Modern small computer architecture has evolved over the last 20 years as a legacy of the Harvard and von Neumann architectures. These were concerned with how to put a computer together, rather than an attempt to envision a solution to application challenges at the end of the century.
The advent of the Internet, Smart Cards, e-commerce and digital video has challenged conventional architecture.
Techniques used to offer wide, fast data buses are not intrinsically the best way to connect system functions together. Wide buses impose circuit board, manufacturing, product size and consequently, cost penalties on what need to be high performance, compact and low cost, flexible products.
IntAct is not really a bus at all. It is a series of module-to-module data relay mechanisms with many attributes of Asynchronous Transfer Mode (ATM) without the cost.
Modules may be arbitrarily replaced in the future. Conventional bus architectures demand all products must communicate no faster than the clock rate determined by the slowest device on the bus. IntAct devices are an implementation of Intrinsic Technology Matching (ITM) to ensure after-market module replacements are not constrained by the speed of earlier devices.
ITM ensures that each component communicates with any other component in the system at the fastest speed achievable between components. Since each communication path operates asynchronously on a terminated transmission line unwanted RF emissions are minimized by design.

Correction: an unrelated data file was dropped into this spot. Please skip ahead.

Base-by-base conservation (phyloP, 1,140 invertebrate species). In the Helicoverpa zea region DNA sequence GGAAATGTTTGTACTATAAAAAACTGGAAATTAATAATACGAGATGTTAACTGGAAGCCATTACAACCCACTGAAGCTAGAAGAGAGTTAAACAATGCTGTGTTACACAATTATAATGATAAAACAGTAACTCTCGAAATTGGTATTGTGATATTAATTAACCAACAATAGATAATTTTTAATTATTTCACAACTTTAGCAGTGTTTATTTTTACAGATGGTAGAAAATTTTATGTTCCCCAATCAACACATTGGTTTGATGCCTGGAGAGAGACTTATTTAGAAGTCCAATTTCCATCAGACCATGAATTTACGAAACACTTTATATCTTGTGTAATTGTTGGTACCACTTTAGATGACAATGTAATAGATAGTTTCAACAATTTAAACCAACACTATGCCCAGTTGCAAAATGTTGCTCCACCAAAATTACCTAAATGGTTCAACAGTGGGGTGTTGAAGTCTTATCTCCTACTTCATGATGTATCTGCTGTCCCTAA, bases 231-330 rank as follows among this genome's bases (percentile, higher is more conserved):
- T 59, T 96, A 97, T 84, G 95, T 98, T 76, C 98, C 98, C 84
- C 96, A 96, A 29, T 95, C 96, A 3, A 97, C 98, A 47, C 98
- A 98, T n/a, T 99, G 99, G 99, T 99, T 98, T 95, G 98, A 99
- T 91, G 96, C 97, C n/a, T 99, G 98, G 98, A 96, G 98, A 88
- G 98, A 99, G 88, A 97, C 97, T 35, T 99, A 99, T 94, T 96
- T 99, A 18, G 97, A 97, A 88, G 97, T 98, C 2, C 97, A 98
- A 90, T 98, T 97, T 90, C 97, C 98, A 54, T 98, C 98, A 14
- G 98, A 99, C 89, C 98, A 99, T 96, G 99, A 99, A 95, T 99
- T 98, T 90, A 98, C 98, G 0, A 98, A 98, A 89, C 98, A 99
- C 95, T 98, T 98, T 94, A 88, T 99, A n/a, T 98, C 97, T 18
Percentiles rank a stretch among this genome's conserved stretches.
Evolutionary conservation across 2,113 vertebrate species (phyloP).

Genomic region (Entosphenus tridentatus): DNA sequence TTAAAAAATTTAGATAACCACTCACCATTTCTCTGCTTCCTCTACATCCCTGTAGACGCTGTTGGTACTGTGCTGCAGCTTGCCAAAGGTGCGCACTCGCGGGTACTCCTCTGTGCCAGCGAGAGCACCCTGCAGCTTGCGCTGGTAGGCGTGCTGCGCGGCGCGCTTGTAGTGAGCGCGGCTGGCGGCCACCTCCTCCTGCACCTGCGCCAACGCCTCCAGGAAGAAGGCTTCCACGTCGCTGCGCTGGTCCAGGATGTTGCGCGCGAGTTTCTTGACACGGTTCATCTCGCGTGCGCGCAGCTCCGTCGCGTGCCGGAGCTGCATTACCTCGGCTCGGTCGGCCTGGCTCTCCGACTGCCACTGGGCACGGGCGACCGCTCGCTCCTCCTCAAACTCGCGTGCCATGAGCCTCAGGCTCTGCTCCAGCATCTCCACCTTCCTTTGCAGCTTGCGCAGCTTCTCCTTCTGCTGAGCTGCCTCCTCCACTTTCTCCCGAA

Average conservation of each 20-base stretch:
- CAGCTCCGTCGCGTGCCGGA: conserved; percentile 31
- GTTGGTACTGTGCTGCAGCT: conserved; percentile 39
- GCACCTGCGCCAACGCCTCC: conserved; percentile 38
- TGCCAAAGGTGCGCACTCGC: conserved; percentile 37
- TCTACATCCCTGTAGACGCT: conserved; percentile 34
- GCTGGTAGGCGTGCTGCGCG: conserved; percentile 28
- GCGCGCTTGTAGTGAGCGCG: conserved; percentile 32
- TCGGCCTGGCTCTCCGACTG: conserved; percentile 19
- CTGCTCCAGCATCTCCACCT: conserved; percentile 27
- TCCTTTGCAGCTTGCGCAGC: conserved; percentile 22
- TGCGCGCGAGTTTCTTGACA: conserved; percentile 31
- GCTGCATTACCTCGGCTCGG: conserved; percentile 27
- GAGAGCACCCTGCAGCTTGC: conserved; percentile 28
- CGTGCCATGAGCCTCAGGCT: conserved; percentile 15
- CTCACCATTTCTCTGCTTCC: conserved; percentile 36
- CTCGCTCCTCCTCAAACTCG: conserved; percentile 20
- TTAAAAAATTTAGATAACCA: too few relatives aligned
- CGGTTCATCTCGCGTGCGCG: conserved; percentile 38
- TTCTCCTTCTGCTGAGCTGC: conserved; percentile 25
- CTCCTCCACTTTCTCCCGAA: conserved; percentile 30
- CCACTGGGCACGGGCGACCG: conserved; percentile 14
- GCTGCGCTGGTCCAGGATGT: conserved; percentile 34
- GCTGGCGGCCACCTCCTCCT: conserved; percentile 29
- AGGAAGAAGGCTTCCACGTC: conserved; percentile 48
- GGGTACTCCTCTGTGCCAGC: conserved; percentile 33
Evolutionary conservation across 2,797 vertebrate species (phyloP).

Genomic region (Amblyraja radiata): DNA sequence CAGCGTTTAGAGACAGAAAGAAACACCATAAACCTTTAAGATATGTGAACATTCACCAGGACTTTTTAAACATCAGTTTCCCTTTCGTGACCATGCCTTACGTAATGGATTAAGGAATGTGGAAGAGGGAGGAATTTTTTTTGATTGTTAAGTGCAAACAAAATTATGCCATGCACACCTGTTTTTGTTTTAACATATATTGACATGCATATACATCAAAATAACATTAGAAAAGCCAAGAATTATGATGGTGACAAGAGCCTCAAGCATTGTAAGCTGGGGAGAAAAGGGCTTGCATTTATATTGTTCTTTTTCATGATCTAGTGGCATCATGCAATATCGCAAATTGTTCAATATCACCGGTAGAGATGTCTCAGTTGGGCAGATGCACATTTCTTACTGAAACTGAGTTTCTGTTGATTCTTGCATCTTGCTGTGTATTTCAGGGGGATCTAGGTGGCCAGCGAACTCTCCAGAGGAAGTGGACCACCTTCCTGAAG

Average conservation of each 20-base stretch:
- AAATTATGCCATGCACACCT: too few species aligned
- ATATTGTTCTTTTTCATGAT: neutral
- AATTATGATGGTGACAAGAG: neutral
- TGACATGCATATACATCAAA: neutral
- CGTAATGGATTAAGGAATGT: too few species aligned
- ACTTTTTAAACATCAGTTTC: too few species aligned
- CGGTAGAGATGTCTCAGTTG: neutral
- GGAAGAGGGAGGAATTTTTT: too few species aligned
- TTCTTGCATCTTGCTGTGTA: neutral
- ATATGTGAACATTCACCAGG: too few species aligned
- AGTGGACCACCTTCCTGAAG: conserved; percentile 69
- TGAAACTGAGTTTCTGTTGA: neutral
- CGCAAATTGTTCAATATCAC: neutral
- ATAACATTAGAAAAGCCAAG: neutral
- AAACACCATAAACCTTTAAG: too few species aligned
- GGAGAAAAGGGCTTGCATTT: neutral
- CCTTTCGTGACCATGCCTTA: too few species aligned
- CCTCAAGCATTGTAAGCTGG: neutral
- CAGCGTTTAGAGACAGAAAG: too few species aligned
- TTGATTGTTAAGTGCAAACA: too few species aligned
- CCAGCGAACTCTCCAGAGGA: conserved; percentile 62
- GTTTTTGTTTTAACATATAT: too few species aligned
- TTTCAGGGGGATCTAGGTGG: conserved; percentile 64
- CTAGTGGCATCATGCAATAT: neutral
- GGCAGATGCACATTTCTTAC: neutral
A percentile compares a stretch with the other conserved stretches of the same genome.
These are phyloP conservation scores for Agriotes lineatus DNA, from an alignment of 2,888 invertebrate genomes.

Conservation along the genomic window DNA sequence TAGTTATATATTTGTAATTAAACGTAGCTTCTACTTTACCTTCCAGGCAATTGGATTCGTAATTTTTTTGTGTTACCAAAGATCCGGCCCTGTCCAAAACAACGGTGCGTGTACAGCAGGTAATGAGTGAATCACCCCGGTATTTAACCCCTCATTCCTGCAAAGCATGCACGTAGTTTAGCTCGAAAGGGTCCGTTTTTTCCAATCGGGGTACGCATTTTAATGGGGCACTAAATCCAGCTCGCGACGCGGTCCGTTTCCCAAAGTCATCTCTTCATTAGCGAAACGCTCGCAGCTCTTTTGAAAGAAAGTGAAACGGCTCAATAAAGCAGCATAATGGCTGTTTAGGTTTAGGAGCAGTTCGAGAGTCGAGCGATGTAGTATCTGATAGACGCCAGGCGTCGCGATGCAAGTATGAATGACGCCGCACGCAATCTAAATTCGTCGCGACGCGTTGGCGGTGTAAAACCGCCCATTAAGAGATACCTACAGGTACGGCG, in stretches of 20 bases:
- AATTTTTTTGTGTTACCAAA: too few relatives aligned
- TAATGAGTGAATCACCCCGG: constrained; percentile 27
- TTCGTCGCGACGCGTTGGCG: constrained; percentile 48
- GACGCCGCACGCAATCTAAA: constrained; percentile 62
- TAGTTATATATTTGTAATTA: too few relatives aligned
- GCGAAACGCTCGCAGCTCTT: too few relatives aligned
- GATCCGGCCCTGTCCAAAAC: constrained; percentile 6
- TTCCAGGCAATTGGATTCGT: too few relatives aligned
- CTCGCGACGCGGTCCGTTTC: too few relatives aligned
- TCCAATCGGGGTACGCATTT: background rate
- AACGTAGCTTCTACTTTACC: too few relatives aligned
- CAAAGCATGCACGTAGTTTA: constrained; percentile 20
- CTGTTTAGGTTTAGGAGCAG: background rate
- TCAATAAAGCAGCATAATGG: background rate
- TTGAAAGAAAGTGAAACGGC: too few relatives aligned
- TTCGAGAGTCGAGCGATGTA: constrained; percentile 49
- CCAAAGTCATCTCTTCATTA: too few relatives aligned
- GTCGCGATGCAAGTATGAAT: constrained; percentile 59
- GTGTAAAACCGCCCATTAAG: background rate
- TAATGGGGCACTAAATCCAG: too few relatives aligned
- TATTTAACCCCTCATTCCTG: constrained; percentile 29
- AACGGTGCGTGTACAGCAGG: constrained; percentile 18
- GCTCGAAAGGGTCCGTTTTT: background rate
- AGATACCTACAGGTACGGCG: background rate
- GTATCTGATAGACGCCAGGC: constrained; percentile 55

Subsystems within a product are constructed within modules that are interconnected by IntAct data relay circuits. The sequence of modules is determined by the desired data bandwidth and security between modules. The IntAct specification sets down rules that the systems engineer will use when assigning the module interconnection sequence.
IntAct is suited to constructing products that use Ethernet, ATM, CAN or FireWire to connect with other devices. Cable modems, ADSL and PSTN dial-up devices are all readily connected to IntAct modules. Applications include:
- Intelligent consumer appliances
- Internet appliances
- Network computers
- Embedded web servers
- Intelligent cameras
- Navigation aids
- Communication devices
New components which bring new features can be added to IntAct-based products using a six-wire, hot-plug, consumer friendly connection. Depending on the product’s mechanical enclosure, either within or external to the original product, new functions may be added which were not even imagined when the product was first built.
This feature allows service providers to deploy products which have an extended product lifetime thereby protecting their initial investment. In combination with on-line software upgrades it is possible to create “price list” low-cost, optimized functionality devices which are consumer upgradable and expandable without limit and without prior knowledge of new requirements.